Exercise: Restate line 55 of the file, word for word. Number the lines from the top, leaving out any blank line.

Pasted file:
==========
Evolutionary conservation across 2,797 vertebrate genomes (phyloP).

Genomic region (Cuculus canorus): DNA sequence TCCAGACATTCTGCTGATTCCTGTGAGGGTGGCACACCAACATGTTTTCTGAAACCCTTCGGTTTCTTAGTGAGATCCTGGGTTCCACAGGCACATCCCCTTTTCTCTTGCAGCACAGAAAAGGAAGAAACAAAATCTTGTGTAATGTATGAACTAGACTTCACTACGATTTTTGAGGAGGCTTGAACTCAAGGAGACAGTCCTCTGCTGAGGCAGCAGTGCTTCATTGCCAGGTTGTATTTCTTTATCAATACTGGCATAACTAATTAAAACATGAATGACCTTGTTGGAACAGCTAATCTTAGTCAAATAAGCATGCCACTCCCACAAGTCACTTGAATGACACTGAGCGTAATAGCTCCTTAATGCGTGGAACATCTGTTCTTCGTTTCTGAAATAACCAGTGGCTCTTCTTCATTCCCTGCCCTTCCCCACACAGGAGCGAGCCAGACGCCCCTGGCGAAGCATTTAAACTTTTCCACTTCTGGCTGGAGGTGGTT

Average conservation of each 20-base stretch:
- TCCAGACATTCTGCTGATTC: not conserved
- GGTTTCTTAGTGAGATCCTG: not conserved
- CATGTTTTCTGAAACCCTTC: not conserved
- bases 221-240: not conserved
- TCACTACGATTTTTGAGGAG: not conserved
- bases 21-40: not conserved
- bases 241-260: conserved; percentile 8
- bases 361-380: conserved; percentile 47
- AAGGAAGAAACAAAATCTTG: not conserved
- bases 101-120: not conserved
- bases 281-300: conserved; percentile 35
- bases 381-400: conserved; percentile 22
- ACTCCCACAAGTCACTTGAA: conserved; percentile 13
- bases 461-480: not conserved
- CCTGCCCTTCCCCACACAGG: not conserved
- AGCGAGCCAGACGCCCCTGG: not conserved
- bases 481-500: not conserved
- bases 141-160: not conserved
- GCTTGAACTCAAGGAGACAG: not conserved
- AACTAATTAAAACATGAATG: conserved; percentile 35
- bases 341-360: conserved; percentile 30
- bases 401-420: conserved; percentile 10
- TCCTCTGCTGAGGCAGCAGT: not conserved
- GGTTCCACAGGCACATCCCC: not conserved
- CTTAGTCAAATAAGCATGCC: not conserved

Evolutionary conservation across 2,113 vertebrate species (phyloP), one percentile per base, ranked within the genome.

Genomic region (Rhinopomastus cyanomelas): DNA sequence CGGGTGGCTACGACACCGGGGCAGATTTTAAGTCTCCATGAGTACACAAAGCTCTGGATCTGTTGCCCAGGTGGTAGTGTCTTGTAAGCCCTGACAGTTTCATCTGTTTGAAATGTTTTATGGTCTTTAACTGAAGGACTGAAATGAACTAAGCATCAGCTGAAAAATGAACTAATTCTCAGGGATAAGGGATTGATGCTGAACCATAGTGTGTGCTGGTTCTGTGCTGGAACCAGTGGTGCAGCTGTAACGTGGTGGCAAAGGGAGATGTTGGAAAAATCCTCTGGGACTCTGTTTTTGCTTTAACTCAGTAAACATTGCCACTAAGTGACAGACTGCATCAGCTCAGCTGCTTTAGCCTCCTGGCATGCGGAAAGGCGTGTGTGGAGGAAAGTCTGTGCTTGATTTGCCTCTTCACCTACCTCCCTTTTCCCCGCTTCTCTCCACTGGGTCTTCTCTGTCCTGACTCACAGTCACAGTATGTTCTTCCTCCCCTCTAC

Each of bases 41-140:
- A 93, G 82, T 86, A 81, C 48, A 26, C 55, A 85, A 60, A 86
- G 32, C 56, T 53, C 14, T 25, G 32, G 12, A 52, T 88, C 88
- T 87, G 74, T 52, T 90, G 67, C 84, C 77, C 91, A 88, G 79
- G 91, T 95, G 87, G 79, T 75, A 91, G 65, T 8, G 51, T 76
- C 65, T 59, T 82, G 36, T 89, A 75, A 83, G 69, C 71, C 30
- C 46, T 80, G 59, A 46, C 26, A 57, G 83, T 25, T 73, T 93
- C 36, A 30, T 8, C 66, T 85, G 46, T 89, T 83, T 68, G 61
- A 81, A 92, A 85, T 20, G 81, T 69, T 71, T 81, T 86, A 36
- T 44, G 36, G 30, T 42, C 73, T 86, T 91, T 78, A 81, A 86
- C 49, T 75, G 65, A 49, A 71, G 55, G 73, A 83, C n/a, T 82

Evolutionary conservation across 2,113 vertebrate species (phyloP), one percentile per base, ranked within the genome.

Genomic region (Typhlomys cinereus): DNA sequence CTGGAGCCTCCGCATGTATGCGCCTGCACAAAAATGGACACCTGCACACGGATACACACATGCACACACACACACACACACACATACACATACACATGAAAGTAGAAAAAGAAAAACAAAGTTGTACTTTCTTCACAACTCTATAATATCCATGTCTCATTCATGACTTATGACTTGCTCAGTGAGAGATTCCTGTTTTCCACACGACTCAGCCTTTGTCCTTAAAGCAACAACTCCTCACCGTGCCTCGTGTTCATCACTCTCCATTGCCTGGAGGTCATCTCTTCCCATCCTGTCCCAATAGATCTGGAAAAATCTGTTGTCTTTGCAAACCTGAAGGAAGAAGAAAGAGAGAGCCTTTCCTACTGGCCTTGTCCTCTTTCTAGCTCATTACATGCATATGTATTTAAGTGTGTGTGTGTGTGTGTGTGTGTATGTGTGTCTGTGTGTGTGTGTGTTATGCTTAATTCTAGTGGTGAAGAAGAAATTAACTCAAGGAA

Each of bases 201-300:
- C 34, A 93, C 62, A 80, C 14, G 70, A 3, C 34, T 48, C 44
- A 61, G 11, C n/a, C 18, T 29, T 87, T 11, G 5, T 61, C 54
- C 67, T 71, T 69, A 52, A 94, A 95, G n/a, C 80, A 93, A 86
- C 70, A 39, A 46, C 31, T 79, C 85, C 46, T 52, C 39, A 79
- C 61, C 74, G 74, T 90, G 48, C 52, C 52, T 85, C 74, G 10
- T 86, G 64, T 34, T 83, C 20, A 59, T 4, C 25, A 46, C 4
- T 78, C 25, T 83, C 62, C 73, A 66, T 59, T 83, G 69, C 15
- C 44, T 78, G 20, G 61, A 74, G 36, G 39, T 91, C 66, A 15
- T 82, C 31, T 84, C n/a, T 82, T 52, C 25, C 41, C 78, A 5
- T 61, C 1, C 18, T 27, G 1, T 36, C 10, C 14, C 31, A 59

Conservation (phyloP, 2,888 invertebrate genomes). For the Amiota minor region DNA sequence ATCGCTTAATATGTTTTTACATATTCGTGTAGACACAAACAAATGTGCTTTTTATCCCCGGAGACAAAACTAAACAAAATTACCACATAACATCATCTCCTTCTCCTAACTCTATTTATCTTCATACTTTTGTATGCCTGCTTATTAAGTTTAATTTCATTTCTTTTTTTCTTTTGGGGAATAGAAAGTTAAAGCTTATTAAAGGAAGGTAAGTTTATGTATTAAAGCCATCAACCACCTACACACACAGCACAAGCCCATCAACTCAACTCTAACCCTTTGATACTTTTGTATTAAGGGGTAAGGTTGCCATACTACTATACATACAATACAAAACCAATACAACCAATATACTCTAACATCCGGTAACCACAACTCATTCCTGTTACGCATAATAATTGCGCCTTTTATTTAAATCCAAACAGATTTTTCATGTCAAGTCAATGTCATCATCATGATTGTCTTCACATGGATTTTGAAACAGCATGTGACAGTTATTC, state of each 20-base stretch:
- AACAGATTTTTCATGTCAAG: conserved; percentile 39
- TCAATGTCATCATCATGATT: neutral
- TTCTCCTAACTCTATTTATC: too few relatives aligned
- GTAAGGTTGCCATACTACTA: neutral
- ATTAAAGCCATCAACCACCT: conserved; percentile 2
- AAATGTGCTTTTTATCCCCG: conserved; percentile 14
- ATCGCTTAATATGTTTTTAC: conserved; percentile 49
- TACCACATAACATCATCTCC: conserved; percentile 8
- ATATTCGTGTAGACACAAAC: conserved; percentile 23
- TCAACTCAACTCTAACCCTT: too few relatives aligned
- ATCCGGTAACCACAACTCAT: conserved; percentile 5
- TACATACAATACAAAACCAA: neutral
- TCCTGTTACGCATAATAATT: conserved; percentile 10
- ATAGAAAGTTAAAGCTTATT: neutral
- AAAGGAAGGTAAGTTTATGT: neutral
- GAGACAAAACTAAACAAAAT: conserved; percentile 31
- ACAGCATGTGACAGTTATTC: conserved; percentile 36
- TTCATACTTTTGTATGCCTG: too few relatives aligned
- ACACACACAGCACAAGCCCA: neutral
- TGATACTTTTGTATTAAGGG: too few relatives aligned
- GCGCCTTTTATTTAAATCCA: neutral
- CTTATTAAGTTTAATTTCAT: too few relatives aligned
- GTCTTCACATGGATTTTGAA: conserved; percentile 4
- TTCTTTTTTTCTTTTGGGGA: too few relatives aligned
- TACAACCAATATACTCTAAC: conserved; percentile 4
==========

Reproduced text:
Conservation (phyloP, 2,888 invertebrate genomes). For the Amiota minor region DNA sequence ATCGCTTAATATGTTTTTACATATTCGTGTAGACACAAACAAATGTGCTTTTTATCCCCGGAGACAAAACTAAACAAAATTACCACATAACATCATCTCCTTCTCCTAACTCTATTTATCTTCATACTTTTGTATGCCTGCTTATTAAGTTTAATTTCATTTCTTTTTTTCTTTTGGGGAATAGAAAGTTAAAGCTTATTAAAGGAAGGTAAGTTTATGTATTAAAGCCATCAACCACCTACACACACAGCACAAGCCCATCAACTCAACTCTAACCCTTTGATACTTTTGTATTAAGGGGTAAGGTTGCCATACTACTATACATACAATACAAAACCAATACAACCAATATACTCTAACATCCGGTAACCACAACTCATTCCTGTTACGCATAATAATTGCGCCTTTTATTTAAATCCAAACAGATTTTTCATGTCAAGTCAATGTCATCATCATGATTGTCTTCACATGGATTTTGAAACAGCATGTGACAGTTATTC, state of each 20-base stretch: